Part 2 More cool features

In part 1 I covered some cool features in Mixbus 4. Here in part 2 I’m going to cover three more awesome features in mixbus.

  • Loudness Analysis
  • Export Features
  • Persistant Undo

Don’t forget Part 1, Part 3 and Part 4.

Contents

Loudness Analysis

Loudness Analysis Loudness Analysis of a few tracks

Mixbus allows you to select any region and perform a loudness analysis on it. Loudness analysis can also be automatically performed and shown after export. So any of the export features can generate a loudness window for each rendered file! You can also proof the files by playing back in the loudness analysis window as well.

The loudness analysis window shows:

  • Peak - actual sample peak value
  • True Peak - oversampled peak value (important for intersample overs)
  • Integrated Loudness - ITU-R BS.1770 loudness. Also known as lufs or lkfs.
  • Loudness Range - The range between the lowest lufs value and the highest.
  • Spectrogram - a display that shows time on the X axis, frequency on the Y axis and frequency amplitude on as a colour.

The loudness analysis function is extremely useful when working with dialog and film. Monitoring region loudness can be the difference between dozens of send backs or first-acceptance on a dialogue edit. In other DAWs you have to rely on plug-in meters and realtime playback. Mixbus makes this workflow a breeze.

Export Features

Mixbus has a whole host of amazing export features. Here’s some of the features:

Multi-selection export

Selection export Selection Export

You can have multiple selections exported. Range markers, time selection, loop selection and session start/end are available. You can batch export sections along with your full mix with ease.

Selections can be rendered in realtime or faster-than-realtime, or both. If you are using various external hardware, dsp cards or certain video-specific tasks than this is a great feature.

Some of you reading this will find this to be a ‘make it or break it’ feature, and it’s here. It works great.

Multi-format export

Multiformat Export Multi-format Export

For each selection export, you can generate multiple formats with specified naming schemes. Revision tags are available as well.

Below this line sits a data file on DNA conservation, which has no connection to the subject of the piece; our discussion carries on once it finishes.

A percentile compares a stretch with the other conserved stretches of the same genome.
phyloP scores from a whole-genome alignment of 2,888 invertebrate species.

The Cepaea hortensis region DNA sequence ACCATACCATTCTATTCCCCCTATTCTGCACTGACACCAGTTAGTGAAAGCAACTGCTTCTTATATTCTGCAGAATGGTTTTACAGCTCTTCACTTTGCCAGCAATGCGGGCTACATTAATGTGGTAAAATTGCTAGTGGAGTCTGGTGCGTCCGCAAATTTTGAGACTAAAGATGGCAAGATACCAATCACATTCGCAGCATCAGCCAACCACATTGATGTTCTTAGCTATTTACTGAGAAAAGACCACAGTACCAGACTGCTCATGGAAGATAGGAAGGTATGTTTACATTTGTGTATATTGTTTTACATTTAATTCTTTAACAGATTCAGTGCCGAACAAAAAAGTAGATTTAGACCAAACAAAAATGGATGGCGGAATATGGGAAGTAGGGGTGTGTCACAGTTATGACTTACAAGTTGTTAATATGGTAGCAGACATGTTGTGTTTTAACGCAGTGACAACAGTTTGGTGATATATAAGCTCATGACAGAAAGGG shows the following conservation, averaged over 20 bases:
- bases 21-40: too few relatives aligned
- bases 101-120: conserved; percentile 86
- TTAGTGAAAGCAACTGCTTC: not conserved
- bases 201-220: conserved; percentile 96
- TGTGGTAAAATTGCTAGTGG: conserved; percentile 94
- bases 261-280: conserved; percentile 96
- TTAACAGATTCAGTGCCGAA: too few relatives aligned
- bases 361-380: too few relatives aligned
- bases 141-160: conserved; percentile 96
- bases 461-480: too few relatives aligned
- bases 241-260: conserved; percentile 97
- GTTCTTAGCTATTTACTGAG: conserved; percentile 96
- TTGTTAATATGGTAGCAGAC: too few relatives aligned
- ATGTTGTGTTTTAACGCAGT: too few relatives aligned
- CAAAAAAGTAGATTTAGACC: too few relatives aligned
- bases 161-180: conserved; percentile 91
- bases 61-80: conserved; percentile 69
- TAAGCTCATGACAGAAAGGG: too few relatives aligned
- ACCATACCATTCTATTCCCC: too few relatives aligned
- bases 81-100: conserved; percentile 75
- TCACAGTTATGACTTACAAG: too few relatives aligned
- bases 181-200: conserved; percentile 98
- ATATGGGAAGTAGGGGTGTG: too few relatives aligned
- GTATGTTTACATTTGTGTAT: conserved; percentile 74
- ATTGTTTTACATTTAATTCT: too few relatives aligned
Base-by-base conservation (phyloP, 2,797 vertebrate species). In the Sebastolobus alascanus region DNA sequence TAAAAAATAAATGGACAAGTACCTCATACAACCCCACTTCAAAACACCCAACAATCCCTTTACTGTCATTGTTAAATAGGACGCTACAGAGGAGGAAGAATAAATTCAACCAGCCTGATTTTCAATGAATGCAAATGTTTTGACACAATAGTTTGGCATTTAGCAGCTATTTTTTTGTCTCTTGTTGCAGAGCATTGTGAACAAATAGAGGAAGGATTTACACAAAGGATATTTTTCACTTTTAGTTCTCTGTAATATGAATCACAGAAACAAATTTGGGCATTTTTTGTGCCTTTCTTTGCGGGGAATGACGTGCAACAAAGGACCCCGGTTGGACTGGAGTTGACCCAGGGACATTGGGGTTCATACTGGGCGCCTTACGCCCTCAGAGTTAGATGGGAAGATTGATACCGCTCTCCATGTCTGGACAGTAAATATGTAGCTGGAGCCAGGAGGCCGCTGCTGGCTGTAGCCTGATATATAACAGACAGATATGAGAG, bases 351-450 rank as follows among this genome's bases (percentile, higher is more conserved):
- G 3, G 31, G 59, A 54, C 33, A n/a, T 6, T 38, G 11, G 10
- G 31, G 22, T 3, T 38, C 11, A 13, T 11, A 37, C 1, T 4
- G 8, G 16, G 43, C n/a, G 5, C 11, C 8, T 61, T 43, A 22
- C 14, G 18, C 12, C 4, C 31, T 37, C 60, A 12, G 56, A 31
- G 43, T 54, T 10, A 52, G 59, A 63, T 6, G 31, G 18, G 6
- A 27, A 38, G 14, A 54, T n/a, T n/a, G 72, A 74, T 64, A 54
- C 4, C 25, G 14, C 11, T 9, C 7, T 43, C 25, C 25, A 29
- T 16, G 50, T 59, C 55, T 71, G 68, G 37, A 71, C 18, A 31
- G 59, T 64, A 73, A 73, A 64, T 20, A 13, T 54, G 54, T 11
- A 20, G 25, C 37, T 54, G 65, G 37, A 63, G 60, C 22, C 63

Each ‘format’ selection can be optionally normalized (peak or lufs), trimmed, pads added, dithered and have cue/toc files generated.

A killer feature for more advanced users is the ability to run command-line programs on the exported file. Perhaps you think that ffmpeg does a better job of loudness normalization, then you can easily pass your render through ffmpeg as part of the render process. Another fine example is using something like mp3Tag to handle mp3 tagging and metadata directly in your export, thusly giving you control that you simply do not have with other DAWs.

Stem export

Stems Export Stems Export

Stems are basically exports of tracks or groups of tracks so that they can easily be imported in to another DAW or processed easily.

If you wish to send tracks to a user of another DAW, you can export all of your tracks individually with or without processing in one easy step.

Of course, stem exporting also stats with multi-format exports and multi-selection exports, so you can have multiple format exports of each specific section of a session for each track.

Export Presets

Mixbus’s powerful export features may allow you to setup complex exports that can prove useful in the future. Exports can be saved as presets to be called up easily for another session.

Very powerful

Persistant Undo

This one doesn’t really have a cool image or graphic, but it’s still a lifesaver. When you re-open your project you retain your whole undo stack. This is a feature that many DAWs still lack, but it’s an integral feature of a professional workflow.

No matter how many times you open and close your project, you can still keep your whole list of undoable actions.

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